Cookie policy notice

By continuing to use this site you agree to our cookies policy below:
Since 26 May 2011, the law now states that cookies on websites can ony be used with your specific consent. Cookies allow us to ensure that you enjoy the best browsing experience.

This site is intended for health professionals only

At the heart of general practice since 1960

Back to the future

Will the GPs of tomorrow be dumbed down or skilled up? The future of GP training's looking decidedly uncertain, says the Jobbing Doctor.

Will the GPs of tomorrow be dumbed down or skilled up? The future of GP training's looking decidedly uncertain, says the Jobbing Doctor.

I have tried to look into the future, as I was talking with some colleagues yesterday about the future of general practice training.

The Jobbing Doctor has, for a long time, been a course organiser. I remember when I started I had about eight people on my scheme, and that was deemed at the time to be very successful. I had to chisel out of hospital departments some posts that could be allocated to GP training, although the consultants weren't very keen because they wanted to have people in post who were interested in their department as a career.

I look back on that time fondly as the scheme reflected my personality, and I was able to have a great deal of autonomy in how things were run. I was regarded by the deanery (or whatever it was called then) as a professional, and I could set my own standards for appointing people to the scheme, and design and develop my own rotations.

Halcyon days indeed!

Now we are regulated and directed to within an inch of our professional lives. The curriculum, appointments, reviews, allocations are all controlled centrally, with very little flexibility for people going through the training. It does not allow for creativity or professionalism.

Nevertheless, I love my post as a course organiser. I can look around my patch, and can see people I have trained in virtually every practice in my locality, and I know there are my protégés in practices all about the region. That is a wonderful legacy, and one that I am proud of.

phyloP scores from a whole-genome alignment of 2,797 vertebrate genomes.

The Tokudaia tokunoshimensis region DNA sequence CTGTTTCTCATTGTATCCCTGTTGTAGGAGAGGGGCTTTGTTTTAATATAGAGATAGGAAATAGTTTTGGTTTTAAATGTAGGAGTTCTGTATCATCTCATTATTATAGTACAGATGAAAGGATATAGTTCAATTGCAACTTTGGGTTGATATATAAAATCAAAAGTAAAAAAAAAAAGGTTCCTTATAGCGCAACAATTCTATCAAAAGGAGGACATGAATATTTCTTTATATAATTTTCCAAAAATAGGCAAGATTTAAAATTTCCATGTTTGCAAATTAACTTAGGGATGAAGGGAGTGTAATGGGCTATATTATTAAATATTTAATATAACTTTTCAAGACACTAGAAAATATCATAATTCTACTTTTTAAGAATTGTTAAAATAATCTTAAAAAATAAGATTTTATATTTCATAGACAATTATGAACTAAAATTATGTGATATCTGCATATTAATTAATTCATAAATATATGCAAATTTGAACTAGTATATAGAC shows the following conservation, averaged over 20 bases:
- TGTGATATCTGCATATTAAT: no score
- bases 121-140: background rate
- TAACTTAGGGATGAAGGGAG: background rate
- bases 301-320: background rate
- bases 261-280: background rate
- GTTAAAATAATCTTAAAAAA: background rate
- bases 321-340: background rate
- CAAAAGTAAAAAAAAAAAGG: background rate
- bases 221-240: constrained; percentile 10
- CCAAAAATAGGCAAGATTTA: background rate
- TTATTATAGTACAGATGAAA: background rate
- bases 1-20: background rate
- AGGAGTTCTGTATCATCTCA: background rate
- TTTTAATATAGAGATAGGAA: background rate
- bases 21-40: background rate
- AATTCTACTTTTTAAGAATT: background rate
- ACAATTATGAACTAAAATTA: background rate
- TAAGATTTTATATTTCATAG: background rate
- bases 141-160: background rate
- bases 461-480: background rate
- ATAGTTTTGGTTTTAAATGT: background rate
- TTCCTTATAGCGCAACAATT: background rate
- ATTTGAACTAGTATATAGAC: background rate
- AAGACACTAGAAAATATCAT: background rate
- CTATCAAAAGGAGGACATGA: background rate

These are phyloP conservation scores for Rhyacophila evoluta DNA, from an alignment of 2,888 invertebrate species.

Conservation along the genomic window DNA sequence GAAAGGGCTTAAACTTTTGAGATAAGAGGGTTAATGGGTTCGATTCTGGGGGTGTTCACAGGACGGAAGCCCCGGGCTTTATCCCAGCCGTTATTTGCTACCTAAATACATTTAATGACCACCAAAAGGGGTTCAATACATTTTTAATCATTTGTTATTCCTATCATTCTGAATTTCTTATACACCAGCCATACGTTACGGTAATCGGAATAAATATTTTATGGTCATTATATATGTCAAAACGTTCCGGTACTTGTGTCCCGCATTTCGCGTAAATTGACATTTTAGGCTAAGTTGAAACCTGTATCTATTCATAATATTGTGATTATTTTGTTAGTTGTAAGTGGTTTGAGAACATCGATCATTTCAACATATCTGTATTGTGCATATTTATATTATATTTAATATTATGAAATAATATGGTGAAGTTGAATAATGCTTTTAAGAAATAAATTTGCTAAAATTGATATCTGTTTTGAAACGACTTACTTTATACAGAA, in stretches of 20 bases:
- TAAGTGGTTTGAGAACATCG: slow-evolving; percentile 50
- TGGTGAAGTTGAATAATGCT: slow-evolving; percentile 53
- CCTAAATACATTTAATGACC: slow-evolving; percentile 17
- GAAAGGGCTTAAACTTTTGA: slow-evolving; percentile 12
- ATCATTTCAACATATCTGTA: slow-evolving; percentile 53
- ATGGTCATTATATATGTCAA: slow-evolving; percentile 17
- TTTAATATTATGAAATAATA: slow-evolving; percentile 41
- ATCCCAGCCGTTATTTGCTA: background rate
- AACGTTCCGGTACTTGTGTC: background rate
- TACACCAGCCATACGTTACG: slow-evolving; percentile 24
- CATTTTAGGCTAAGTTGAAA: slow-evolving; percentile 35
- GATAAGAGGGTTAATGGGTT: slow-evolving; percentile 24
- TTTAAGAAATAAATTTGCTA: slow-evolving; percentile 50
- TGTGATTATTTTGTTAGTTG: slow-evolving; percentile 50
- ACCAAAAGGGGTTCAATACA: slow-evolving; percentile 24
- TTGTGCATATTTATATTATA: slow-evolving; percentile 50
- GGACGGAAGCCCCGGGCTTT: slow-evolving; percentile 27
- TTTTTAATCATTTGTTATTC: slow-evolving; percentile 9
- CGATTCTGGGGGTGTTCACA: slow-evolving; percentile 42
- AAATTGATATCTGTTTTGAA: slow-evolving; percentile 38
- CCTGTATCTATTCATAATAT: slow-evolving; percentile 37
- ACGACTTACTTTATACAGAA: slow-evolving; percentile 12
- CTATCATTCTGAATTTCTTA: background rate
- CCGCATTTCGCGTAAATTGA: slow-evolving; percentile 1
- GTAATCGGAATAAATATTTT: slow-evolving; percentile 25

I was thinking of this when I had my discussion with my colleagues recently. I was asked to say what I was most proud of as a course organiser. Although we now have a scheme of more than sixty doctors and four course organisers, I have been the only (and latterly the lead) course organiser for my patch for the last 19 years. My predecessor did it for 15 years. So I am most proud of being a worthy successor to a man who I regarded as an icon, and a mentor.

Enough of the past, however; I want to look at the future, which is rather mixed. On the one hand, you have the Tooke report (which I would imagine is beginning to gather dust in some office in the Department of Health). This wants to celebrate the professionalism and specialism of general practice, and looks to a future of longer training (five years, not three) - with the majority placed in general practice. This is a comprehensive, well thought through and appropriate report.

On the other hand you have almost every other trend which is pointing to a dumbing down agenda. The rise of the ‘practitioner' is a classic example, with the latest manifestation is untrained people manning a phone line and making diagnoses and recommending treatment. The increasing use of physicians' assistants (a very dangerous move, in my view) and nurses in doctors' roles mean that there is a very mixed message coming out to Jobbing Doctors.

What do people want? Do they still want primary care delivered by their family doctor? Or do they merely want a consumerist service that will give them exactly what they want and when they want it? They need to decide.

When I have a final year medical student come to talk to me, do I say to them that if I had my time again, I would do pretty much the same job?

Five years ago, the answer would have been a definite 'yes'.

Right now, I'm not quite so sure.

Jobbing Doctor

Rate this article 

Click to rate

  • 1 star out of 5
  • 2 stars out of 5
  • 3 stars out of 5
  • 4 stars out of 5
  • 5 stars out of 5

0 out of 5 stars

Have your say